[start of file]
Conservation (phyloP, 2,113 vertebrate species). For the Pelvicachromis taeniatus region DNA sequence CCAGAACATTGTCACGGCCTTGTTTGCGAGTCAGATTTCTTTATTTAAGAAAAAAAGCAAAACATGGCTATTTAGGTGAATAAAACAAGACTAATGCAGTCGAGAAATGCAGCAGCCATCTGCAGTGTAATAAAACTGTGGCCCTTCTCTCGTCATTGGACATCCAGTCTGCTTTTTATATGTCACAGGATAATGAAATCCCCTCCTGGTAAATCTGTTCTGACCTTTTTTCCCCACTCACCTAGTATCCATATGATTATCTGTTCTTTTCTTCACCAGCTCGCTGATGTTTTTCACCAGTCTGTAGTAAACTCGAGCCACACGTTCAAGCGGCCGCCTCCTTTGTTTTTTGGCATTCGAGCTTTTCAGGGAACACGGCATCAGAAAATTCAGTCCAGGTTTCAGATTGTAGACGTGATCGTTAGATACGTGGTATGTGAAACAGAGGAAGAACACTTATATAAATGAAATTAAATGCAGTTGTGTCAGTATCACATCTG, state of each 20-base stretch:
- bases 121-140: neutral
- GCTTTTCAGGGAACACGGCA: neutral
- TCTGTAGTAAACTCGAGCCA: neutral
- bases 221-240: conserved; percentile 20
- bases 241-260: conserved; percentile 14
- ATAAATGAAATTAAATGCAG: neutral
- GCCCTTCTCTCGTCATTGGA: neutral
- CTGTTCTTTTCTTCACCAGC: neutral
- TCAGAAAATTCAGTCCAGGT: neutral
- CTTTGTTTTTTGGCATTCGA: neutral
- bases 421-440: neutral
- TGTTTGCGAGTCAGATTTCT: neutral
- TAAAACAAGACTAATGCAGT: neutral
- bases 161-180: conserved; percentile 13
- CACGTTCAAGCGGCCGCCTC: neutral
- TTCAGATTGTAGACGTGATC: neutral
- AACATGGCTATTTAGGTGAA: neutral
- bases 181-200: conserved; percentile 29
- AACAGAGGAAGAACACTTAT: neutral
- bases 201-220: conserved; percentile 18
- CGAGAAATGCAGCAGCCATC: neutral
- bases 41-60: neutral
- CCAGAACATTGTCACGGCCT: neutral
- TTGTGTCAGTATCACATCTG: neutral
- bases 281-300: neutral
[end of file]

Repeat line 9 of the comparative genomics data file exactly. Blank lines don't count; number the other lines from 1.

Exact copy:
- CTGTTCTTTTCTTCACCAGC: neutral